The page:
Kate tested, nature approved

Kate Hudson launches eco-friendly haircare line

Kate Hudson’s no fool … her new haircare line, David Babaii For Wildaid, is free of sulfates, parabens, and animal products. The products were tested on Kate, not on animals — and proceeds will benefit Wildaid, a wildlife conservation org. So jealous that she gets to hang out with these guys!

The Betty Crocker’s Cookbook of low-carbon living

When I got to college, the best book I bought was a 3-ring notebook-style Betty Crocker's Cookbook. Not adventurous food, but for someone who knew very little about anything concerning food, it was a great first book. It assumes that you are reading a cookbook because you want to know what to do, step-by-step -- instead of just hinting, it lays it out, with pictures and plain language. Great stuff. A couple times a year my wife and I still will ask one another, "What does Betty say to do with these?" I always think of Betty (and the old How to Keep Your Volkswagen Alive) as the epitome of good technical instruction books. They are all about practical information first, with a minimum of wasted words. Today I found a new one for that list.

Jay Leno Earth Day videos

Because I’m a video hu-a and will basically embed anything anybody sends me, I give you this from NBC:

New bulb on the block

Spendy mercury-free LED bulb supposedly lasts 50,000 hours

Somewhere, in school or on the job, every engineer learns about tradeoffs -- that there is no free lunch, and that, once a design is at all reasonable, gains in one dimension come at the cost of compromises in others. The shorthand statement of this is the pithy evergreen in design classes: "Good, fast, and cheap. Pick two!" There's a new bulb out: a 13-watt LED array bulb with an integral diffuser, so you don't see the annoying space-craft look of little tiny rows of LEDs like the first-generation LED lamps offer. It has no mercury, a boon, and lasts about five times longer than its 13-watt compact-florescent competitors, while being much faster-acting and producing a warmer light. It costs a boatload, at least now ($90). But I still have my first compact florescent bulbs from 1989: huge, heavy ballasts, barely "compact" at all. I'll buy one of these whenever I need a new bulb and gradually switch over all the hard-to-reach spots. An interesting video comparison with 100-watt incandescent bulbs and 13-watt compact florescent bulbs is available at the link.

Here’s a dressing that passes muster without cutting the mustard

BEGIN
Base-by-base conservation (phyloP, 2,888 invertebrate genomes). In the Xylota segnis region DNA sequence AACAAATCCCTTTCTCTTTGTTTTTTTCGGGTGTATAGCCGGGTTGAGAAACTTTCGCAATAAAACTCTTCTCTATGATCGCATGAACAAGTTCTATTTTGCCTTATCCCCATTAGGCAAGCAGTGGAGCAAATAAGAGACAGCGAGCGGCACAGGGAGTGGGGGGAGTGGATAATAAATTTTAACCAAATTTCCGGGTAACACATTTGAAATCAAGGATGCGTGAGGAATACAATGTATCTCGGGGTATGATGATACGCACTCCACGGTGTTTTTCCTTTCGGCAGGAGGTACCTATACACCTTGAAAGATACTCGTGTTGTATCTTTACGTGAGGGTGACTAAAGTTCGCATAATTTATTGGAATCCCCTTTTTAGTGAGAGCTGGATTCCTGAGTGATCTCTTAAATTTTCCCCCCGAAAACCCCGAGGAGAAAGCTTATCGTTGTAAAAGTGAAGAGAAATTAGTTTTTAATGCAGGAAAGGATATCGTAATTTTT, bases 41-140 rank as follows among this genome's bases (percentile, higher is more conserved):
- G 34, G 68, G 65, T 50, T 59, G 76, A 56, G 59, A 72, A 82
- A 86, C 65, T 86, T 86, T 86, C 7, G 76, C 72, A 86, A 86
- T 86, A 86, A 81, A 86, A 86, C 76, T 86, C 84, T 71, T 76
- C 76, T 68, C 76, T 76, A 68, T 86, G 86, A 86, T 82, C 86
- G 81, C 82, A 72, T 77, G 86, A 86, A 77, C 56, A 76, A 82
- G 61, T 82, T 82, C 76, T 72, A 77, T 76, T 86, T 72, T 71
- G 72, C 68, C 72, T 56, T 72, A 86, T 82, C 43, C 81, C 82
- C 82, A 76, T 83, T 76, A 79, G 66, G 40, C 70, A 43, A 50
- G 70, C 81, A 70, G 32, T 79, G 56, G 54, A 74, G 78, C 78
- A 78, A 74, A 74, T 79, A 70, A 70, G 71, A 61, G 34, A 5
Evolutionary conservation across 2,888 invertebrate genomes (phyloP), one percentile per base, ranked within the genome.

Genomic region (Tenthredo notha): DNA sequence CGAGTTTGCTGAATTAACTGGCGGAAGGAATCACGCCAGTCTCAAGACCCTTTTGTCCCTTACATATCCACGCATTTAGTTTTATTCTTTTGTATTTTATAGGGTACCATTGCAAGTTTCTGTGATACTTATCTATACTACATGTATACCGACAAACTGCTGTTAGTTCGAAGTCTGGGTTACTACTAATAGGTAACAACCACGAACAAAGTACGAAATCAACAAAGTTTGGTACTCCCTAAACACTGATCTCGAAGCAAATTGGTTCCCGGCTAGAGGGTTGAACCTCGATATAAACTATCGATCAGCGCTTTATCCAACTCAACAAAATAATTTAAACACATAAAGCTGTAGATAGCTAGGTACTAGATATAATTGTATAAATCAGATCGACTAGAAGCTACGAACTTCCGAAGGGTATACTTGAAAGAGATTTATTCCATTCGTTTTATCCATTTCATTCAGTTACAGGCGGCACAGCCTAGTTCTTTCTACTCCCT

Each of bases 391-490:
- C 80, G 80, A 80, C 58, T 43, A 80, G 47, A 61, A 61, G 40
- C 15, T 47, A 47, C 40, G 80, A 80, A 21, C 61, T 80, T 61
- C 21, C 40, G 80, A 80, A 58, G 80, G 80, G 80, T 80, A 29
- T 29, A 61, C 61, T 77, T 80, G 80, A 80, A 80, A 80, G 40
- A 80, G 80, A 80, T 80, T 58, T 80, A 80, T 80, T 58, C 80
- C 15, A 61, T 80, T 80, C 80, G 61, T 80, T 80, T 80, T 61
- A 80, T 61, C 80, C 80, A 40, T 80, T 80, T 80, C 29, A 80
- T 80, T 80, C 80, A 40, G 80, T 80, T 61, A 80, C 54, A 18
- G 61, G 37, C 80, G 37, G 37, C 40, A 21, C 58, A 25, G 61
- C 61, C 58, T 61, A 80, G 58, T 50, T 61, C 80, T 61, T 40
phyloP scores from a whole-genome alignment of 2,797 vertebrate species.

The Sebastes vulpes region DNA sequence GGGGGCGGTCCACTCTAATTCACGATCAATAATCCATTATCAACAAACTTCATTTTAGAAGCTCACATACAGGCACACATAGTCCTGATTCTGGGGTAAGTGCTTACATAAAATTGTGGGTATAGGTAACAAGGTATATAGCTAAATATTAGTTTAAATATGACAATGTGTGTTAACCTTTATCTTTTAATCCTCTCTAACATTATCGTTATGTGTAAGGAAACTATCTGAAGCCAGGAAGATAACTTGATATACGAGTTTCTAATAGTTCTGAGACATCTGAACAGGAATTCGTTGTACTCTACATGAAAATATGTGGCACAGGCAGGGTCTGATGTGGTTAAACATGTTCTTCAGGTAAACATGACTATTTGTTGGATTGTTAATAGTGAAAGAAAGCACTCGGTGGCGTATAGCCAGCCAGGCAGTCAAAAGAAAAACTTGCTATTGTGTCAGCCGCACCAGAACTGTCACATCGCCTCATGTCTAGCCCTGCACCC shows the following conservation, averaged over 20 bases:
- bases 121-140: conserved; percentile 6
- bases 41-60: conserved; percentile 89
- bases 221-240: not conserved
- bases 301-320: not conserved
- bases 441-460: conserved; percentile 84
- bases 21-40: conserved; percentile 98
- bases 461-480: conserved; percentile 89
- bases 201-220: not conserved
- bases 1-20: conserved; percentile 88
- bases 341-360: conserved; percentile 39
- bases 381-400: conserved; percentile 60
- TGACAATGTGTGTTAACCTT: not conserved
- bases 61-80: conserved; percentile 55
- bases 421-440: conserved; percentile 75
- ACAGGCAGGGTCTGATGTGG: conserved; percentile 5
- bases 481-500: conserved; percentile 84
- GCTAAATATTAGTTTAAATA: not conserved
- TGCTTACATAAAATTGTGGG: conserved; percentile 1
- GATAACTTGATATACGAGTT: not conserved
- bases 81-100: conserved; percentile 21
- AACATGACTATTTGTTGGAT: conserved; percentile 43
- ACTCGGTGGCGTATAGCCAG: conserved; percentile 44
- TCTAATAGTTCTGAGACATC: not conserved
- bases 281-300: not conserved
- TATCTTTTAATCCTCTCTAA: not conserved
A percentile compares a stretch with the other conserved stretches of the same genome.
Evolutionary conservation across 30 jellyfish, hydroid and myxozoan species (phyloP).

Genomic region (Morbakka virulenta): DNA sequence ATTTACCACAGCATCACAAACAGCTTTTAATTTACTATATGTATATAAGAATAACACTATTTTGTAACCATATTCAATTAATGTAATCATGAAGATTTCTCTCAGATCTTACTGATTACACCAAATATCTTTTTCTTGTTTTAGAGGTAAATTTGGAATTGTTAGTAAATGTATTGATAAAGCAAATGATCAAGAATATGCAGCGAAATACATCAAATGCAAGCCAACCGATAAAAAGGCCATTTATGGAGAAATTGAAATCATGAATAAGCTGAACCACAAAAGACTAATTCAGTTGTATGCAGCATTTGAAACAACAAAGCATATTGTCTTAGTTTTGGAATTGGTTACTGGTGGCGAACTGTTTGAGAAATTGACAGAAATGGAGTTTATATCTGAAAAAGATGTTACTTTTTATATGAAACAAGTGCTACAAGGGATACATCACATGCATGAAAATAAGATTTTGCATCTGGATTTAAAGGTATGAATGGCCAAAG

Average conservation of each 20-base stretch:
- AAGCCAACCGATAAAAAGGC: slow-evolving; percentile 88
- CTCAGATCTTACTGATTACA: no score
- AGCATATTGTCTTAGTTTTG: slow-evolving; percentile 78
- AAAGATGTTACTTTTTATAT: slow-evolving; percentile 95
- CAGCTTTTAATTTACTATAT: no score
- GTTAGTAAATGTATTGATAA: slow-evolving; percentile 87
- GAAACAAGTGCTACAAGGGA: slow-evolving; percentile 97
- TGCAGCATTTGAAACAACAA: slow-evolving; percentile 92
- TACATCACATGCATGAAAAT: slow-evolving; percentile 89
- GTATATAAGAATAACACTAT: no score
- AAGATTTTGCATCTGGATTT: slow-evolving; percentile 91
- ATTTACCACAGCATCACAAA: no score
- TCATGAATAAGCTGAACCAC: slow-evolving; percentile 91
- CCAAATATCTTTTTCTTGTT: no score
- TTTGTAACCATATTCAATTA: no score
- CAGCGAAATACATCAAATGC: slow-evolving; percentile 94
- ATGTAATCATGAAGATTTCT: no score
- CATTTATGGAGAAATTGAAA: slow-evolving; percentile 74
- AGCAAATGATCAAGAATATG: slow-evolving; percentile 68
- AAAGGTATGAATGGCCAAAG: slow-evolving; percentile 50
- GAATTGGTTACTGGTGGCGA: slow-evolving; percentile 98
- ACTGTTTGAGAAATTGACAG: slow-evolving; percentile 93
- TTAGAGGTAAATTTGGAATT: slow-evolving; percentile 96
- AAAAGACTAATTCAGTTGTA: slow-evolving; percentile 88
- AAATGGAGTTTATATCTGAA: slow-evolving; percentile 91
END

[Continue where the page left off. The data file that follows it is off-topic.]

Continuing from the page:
Now that spring is well and truly here, I can’t wait for local produce to appear in the farmers’ markets. In New England, that moment is still many weeks away, sadly, but at least now it seems possible — unlike in the winter, when the farmers’ markets I frequent show off piles of dirty snow, not heirloom tomatoes. I love to make and eat salad, so while I while away the weeks waiting for local tomatoes, cucumbers, and lettuce, I am inventing new salad dressings. Get fresh with me. I wasn’t always so adept. For many, many years, I was …

What is the Vectrix?

Electric bike zips up Berkeley hills with ease

An ex-girlfriend of mine placed great diagnostic weight on the following question: Would you rather have one cookie now or two cookies later? I am generally a two-cookies-later person, and she ... well, now that I think of it, she was more of a two-cookies-now kind of person, which explains ... Photo: Sonietta46 I digress. The point is that if you have been reading all the recent news about the Tesla and the Volt, and now Think is coming to America, and apparently Project Better Place is going hook up everyone in Denmark and Israel -- and you are perhaps pissed at the oil companies, and food riots are scaring the shit out of you, and the rocketing price of gas makes you wonder if the peak oil kids are right -- well, who can blame you for wanting an electric car right now? Unfortunately, you are kind of screwed. I mean, the Zenn is kind of cute, but 35 mph? Tesla takes reservations, but a reservation doesn't really get you to the grocery store, does it?

F*ck the Earth Day

Warning: video below contains naughty words. Cover your ears.

Monopoly game gets hip to renewable energy

Photo: goat_girl via Flickr Refuse to play Monopoly because you fear Electric Company sources its power from coal? Fear not! Game-maker Hasbro is updating everyone’s favorite interminable game, and in the Here and Now: World Edition, Water Works and Electric Company will be replaced with Wind Energy and Solar Energy. It’s “a nod to the efforts of countries worldwide to increase the effectiveness and availability of renewable energy sources,” says Phil Jackson (the Hasbro executive, not the basketball coach). So Rich Uncle Pennybags doesn’t need water anymore, huh? Says the chair of the Atlantic Canada Water Works Association, “It just …

Strangers in the backyard

Why save the planet if you don’t know who lives here?

There were plenty of depressing numbers out there this Earth Day, from dwindling numbers of moose in Minnesota to ongoing honey bee decline. But to me, this takes the Prozac-frosted cake: a study found that while young people could identify a thousand corporate logos, they couldn't identify even a handful of plants and animals in their backyards. Will future generations care about protecting the planet if they can't even pick a starling out of a lineup? How can we start to change that? The No Child Left Inside Coalition has a simple idea: get 'em outside:

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